Financial markets have an annoying tendency to reach overvalued or undervalued conditions that can continue for several years prior to reaching a critical turning point. On a short-term basis, the stock market has been called a "voting machine," driven by either "greed" or "fear" as the source of direction. On a long-term basis, the stock market is considered to operate as a "weighing machine." In other words, the weight of the evidence of true valuation will eventually overtake the herd mentality of the voting machine. Recent examples include:
1. The Tech Bubble of 2000-2002
2. The Real Estate Bubble of 2008-2009
3. The current 2009-? "Artificial Stimulus" Bubble, where stocks are rocketing upward. I believe that this current rocket does not have adequate fuel to pierce through the atmosphere and will likely, run out and come crashing down to earth instead.Feelings About 2011
As we entered 2010, I was on record stating many concerns that influenced how aggressive (or not) I have been in WFG portfolios that allow me the discretion to alter the allocation to stocks. I appear to have been early. That said, I have not changed my opinion and based upon the current economic landscape and stock market levelsm I am equally concerned as we enter 2011.
The Punishment For Being Ahead of the Game--But Right Nonetheless
In the past, investors have severely punished financial advisors who were perceived as too cautious as stocks and real estate kept growing towards the moon.
Jeremy Grantham Example
His world-class investment firm had its assets under management shrink 45 percent in the late 1990s as his pessimistic outlook for high-priced technology stocks spurred clients to buy better-performing mutual funds. While ultimately being right, like all humans, he was unable to predict with precision the exact date that the earth would stand still. The 49 percent plunge in the S&P 500 from March 2000 to October 2002 proved Grantham, 72, was right to warn of overvalued U.S. shares.
The Herd is Overweight Emerging Markets
Investment strategists at Bank of America Corp., Credit Suisse Group AG and Societe Generale SA have all said in the past month that emerging-market stocks may climb above levels justified by companies’ assets and earnings because of surging economic growth and the Fed’s efforts to reduce yields on debt securities.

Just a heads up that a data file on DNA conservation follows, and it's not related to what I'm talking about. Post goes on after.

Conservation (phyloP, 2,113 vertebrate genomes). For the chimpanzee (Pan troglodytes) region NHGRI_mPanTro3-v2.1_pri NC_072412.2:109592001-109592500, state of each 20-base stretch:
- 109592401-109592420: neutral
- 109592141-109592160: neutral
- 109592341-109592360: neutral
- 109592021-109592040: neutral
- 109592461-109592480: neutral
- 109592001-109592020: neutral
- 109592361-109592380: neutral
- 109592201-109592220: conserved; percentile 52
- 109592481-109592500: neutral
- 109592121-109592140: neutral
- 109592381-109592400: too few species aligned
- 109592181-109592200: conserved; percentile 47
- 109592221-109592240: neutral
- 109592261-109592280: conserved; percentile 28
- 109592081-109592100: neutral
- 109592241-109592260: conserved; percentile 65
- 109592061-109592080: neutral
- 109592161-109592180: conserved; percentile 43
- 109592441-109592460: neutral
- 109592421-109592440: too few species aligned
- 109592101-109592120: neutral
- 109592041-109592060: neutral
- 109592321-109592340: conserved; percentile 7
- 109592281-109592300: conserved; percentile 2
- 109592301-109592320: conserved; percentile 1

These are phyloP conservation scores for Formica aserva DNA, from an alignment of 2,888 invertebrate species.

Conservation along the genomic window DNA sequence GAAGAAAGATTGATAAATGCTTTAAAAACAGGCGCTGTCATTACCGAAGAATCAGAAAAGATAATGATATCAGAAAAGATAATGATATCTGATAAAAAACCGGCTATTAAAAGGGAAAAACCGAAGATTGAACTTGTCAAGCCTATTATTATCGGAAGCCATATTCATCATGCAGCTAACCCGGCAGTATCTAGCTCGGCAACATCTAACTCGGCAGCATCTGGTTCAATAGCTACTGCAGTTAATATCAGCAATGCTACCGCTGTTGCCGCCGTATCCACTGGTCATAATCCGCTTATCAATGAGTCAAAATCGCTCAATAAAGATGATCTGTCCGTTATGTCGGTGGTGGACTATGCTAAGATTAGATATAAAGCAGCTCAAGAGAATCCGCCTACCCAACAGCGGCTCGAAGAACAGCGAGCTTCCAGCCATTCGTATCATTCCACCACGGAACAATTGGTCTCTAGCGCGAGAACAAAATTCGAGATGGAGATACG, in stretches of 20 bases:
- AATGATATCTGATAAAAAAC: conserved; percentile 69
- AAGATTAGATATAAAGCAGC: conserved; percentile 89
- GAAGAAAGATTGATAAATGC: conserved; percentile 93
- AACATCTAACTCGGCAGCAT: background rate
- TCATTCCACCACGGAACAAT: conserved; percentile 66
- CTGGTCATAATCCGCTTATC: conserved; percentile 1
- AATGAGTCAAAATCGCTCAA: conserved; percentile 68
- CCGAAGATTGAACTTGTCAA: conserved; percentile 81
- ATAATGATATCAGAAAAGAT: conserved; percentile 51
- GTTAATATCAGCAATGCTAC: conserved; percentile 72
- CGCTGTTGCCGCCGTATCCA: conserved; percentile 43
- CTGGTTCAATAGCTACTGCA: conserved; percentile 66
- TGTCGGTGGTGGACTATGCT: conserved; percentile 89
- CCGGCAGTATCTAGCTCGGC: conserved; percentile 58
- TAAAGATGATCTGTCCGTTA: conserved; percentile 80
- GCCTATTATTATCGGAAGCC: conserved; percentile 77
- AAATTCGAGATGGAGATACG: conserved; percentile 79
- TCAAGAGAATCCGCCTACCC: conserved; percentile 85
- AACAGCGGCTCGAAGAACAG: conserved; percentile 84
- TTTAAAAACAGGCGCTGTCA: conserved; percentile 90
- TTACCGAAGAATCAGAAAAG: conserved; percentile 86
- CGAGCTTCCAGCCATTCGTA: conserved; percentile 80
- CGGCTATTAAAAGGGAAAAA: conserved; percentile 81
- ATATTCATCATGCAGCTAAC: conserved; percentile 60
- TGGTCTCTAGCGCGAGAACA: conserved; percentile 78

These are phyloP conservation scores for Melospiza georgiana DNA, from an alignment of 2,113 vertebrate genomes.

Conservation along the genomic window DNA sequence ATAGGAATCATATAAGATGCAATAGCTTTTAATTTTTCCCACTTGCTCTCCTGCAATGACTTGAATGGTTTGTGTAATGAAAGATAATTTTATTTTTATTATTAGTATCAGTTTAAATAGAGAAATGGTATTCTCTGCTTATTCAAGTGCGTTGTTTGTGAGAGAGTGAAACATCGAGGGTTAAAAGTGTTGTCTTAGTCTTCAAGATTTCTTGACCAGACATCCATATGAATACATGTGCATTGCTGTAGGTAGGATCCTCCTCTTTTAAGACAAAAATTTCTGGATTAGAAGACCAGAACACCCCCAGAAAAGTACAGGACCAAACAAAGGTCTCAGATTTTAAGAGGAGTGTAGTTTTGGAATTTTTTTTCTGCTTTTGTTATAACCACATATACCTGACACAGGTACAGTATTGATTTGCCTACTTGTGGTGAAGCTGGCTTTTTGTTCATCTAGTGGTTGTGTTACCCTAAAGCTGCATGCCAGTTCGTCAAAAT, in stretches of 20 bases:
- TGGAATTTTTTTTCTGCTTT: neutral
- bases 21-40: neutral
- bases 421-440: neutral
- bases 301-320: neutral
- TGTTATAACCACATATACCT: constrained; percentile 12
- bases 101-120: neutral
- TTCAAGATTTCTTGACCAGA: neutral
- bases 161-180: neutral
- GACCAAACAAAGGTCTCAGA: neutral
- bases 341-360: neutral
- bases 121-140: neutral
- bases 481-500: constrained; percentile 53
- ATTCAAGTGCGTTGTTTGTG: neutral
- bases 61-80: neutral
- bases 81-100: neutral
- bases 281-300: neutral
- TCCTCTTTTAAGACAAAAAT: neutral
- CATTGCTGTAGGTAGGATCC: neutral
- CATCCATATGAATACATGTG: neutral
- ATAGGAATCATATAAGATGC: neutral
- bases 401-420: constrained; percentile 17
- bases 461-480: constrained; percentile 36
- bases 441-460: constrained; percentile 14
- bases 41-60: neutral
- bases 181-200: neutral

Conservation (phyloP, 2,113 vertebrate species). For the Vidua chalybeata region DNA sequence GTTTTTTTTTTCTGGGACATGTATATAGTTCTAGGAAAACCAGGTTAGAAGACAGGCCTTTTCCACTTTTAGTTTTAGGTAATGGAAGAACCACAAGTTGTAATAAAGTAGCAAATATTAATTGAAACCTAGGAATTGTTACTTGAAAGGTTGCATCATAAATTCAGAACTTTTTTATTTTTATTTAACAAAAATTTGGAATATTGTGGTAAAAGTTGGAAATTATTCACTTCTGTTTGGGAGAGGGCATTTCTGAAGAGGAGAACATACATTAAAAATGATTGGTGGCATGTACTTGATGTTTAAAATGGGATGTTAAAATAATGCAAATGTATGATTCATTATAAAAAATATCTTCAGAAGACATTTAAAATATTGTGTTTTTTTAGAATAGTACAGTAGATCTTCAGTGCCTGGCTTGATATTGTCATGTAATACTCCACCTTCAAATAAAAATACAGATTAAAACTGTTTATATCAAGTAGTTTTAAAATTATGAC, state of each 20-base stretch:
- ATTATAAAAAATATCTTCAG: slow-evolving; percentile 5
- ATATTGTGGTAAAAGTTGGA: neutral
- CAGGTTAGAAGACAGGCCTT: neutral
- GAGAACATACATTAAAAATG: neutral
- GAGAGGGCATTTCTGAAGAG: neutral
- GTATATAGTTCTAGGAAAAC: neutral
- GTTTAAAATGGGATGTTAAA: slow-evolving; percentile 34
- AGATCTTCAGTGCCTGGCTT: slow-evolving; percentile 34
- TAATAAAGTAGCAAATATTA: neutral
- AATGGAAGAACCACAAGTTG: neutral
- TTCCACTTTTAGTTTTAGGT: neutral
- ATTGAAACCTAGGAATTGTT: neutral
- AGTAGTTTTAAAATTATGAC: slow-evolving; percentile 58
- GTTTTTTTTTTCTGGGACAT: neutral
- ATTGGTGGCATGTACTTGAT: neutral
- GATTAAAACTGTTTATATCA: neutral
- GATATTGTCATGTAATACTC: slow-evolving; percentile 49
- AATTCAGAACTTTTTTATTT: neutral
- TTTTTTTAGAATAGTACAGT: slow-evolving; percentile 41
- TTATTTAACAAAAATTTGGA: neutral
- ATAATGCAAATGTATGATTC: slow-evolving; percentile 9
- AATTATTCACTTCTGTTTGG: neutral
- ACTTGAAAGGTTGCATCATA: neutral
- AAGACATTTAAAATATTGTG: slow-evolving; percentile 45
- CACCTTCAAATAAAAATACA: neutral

Investors poured more than $60 billion into emerging-market stock mutual funds in 2010. Professional investors are more bullish on emerging markets than any region, according to a Bank of America survey last month.
“Everyone and his dog are now overweight emerging equities, and most stated intentions are to go higher and higher,” Grantham, who helps oversee about $104 billion, wrote in his quarterly letter to clients posted on the firm’s Website. Developing nations’ faster expansion “will give a powerful impression of greater value,” he said.
Valuations are the “most stretched” in emerging markets, making them vulnerable to a selloff should global growth disappoint investors, Bob Janjuah, the co-head of cross-asset allocation strategy at Nomura International Plc, said in a Bloomberg Television interview on Oct. 27.
Stocks, bonds and currencies in developing nations are likely to climb to bubble levels as the Fed has rolled out another round of bond purchases, Michael Hartnett, Bank of America’s chief global equity strategist, wrote in an Oct. 21 report.
Credit Suisse’s London-based global equity strategist Andrew Garthwaite says the combination of high savings rates, negative real interest rates and rising asset prices has made emerging-market countries including China and India vulnerable to speculative inflows.
“If ever the stage were set for an emerging market bubble, we think it is now,” Garthwaite wrote in an Oct. 27 research report.
“The headache posed by bubbles depends on the asset managers’ perspective,” wrote Grice. “For skeptics, the pain is on the way up; for true believers, it’s on the way down.”
I am still more comfortable at this juncture accepting the "pain of being early" vs. not safeguarding our client's wealth from what I believe is another bubble brewing.